2. Guy Michaels & Ashwini Natraj & John Van Reenen, 2010. "Has ICT polarized skill demand?: evidence from eleven countries over 25 Years," LSE Research Online Documents on Economics 28739, London School of Economics and Political Science, LSE Library.
  3. Robert Anderton & Paul Brenton & Eva Oscarsson, 2002. "What’s trade got to do with it? Relative demand for skills within Swedish manufacturing," Review of World Economics (Weltwirtschaftliches Archiv), Springer, vol. 138(4), pages 629-651, December.
  4. Nathalie Chusseau & Michel Dumont & Jo�l Hellier, 2008. "Explaining Rising Inequality: Skill-Biased Technical Change And North-South Trade ," Journal of Economic Surveys, Wiley Blackwell, vol. 22(3), pages 409-457, 07.
  5. Becker, Sascha & Ekholm, Karolina & Muendler, Marc-Andreas, 2009. "Offshoring and the Onshore Composition of Tasks and Skills," Stirling Economics Discussion Papers 2009-18, University of Stirling, Division of Economics.
  6. Glazer, Amihai & Ranjan, Priya, 2003. "Preference heterogeneity, wage inequality, and trade," Journal of International Economics, Elsevier, vol. 60(2), pages 455-469, August.
  7. Mathias Thoenig & Thierry Verdier, 2003. "A Theory of Defensive Skill-Biased Innovation and Globalization," American Economic Review, American Economic Association, vol. 93(3), pages 709-728, June.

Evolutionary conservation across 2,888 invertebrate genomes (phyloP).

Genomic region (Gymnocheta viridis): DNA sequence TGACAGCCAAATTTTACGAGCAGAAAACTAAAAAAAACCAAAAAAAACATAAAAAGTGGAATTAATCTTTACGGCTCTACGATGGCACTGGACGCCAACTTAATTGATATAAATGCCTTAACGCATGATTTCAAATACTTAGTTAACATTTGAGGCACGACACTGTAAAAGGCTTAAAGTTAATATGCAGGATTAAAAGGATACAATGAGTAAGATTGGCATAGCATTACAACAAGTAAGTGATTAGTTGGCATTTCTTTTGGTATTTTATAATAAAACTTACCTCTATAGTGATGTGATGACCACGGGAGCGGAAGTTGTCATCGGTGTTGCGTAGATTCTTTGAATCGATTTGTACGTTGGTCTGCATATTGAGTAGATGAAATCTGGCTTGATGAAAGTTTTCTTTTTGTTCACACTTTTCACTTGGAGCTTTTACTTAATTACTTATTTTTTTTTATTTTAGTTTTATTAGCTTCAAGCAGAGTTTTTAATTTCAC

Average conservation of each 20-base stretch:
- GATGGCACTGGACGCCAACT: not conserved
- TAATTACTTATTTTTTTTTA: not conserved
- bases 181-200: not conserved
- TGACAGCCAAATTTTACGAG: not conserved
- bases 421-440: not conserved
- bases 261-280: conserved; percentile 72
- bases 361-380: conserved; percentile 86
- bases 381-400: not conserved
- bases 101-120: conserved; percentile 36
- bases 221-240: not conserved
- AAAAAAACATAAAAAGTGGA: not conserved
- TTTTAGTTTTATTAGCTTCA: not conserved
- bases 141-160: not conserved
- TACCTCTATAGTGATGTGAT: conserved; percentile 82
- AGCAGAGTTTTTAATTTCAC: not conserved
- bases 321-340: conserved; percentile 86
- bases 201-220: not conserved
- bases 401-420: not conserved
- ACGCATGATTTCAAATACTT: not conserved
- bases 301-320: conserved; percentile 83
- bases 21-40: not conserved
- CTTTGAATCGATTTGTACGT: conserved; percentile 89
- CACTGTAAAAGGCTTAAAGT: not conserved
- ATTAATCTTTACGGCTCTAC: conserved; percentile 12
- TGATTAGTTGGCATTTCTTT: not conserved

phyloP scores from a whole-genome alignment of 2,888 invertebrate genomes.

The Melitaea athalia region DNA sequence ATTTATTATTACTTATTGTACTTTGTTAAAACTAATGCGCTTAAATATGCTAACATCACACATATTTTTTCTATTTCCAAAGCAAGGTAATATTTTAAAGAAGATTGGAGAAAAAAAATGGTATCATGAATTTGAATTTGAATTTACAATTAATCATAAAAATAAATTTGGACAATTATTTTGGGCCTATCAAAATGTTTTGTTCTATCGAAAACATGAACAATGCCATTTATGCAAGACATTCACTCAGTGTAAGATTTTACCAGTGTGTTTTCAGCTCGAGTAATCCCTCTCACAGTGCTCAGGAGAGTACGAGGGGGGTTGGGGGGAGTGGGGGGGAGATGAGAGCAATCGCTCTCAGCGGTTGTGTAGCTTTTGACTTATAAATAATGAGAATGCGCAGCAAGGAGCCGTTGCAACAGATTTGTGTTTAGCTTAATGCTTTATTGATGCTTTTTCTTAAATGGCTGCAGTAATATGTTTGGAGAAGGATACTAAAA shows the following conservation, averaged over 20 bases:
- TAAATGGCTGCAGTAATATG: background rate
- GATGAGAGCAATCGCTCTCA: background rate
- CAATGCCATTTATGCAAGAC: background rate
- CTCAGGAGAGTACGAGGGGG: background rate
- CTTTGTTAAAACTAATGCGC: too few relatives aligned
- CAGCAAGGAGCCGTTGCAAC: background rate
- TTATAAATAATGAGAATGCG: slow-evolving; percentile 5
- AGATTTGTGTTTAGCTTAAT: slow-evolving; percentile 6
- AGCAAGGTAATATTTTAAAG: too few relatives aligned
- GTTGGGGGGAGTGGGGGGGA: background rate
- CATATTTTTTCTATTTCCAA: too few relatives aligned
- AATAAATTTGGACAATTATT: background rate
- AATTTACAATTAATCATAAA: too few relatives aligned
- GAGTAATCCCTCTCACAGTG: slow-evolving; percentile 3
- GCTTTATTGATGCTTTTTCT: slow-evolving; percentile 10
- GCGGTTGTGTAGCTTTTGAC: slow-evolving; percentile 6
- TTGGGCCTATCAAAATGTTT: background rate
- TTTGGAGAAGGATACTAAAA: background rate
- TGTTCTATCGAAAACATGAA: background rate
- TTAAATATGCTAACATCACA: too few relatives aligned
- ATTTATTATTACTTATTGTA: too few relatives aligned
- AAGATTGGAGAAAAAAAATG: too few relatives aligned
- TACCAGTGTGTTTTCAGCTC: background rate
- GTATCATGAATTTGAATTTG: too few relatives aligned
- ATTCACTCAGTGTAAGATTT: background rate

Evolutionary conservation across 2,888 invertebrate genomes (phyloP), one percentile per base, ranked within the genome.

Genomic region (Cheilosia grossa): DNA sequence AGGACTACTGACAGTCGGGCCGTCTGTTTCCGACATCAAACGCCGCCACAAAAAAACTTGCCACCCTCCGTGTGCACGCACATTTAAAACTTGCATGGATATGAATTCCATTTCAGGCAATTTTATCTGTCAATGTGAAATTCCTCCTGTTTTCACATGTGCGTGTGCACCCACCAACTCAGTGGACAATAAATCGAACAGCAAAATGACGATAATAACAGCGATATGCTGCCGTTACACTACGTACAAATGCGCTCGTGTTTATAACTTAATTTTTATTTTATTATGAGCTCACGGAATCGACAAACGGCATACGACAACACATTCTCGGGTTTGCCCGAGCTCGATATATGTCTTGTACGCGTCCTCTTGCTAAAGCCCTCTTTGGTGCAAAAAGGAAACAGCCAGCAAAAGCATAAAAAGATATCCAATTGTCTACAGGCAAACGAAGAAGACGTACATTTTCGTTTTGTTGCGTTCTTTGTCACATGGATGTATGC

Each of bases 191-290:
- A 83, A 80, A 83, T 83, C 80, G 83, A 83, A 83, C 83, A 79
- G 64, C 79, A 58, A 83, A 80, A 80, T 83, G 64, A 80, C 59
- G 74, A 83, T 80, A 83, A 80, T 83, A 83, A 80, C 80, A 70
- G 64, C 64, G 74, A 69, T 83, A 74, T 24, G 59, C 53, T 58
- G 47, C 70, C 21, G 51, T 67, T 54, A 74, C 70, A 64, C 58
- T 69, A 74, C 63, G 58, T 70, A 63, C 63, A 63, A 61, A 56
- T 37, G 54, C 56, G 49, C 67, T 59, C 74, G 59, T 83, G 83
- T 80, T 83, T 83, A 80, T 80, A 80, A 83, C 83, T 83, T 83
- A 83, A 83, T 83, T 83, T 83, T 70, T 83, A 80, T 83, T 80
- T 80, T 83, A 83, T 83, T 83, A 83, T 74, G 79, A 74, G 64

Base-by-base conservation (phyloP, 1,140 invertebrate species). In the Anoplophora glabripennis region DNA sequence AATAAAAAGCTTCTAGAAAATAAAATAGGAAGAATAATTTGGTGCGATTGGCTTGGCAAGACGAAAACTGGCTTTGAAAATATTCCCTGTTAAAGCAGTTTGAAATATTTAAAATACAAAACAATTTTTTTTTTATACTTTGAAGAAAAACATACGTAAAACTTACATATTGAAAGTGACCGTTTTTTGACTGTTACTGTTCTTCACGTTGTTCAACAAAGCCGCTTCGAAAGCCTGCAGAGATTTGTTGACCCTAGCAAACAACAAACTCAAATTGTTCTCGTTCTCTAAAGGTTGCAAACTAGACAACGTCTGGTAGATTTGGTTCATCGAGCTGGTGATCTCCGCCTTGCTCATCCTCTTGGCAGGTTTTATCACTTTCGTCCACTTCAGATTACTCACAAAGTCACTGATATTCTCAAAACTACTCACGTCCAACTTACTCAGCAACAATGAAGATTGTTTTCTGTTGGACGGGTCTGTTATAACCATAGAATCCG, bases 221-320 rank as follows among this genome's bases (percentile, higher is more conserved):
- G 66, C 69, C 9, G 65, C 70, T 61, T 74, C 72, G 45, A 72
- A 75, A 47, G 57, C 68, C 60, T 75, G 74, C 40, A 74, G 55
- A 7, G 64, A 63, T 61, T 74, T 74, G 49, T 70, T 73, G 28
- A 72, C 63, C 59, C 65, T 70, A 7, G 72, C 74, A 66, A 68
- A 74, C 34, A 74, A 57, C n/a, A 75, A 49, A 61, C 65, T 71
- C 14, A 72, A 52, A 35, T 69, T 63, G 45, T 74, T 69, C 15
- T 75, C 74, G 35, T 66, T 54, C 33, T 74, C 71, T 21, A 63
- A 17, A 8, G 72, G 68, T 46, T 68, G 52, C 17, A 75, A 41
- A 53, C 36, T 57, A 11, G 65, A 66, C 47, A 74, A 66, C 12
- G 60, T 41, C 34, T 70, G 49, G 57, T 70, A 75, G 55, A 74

8. Falk, Martin & Koebel, Bertrand M., 1997. "The Demand of Heterogeneous Labour in Germany," ZEW Discussion Papers 97-28, ZEW - Zentrum für Europäische Wirtschaftsforschung / Center for European Economic Research.
  9. Daron Acemoglu, 2007. "Equilibrium Bias of Technology," Econometrica, Econometric Society, vol. 75(5), pages 1371-1409, 09.
  10. Paolo Epifani & Gino Gancia, 2004. "The skill bias of world trade," Economics Working Papers 833, Department of Economics and Business, Universitat Pompeu Fabra, revised Mar 2007.
  11. Moutos, Thomas, 2000. "Neutral technological change and the skill premium," Economics Letters, Elsevier, vol. 69(3), pages 365-370, December.
  12. Winfried Koeniger & Marco Leonardi & Luca Nunziata, 2007. "Labor Market Institutions and Wage Inequality," ILR Review, Cornell University, ILR School, vol. 60(3), pages 340-356, April.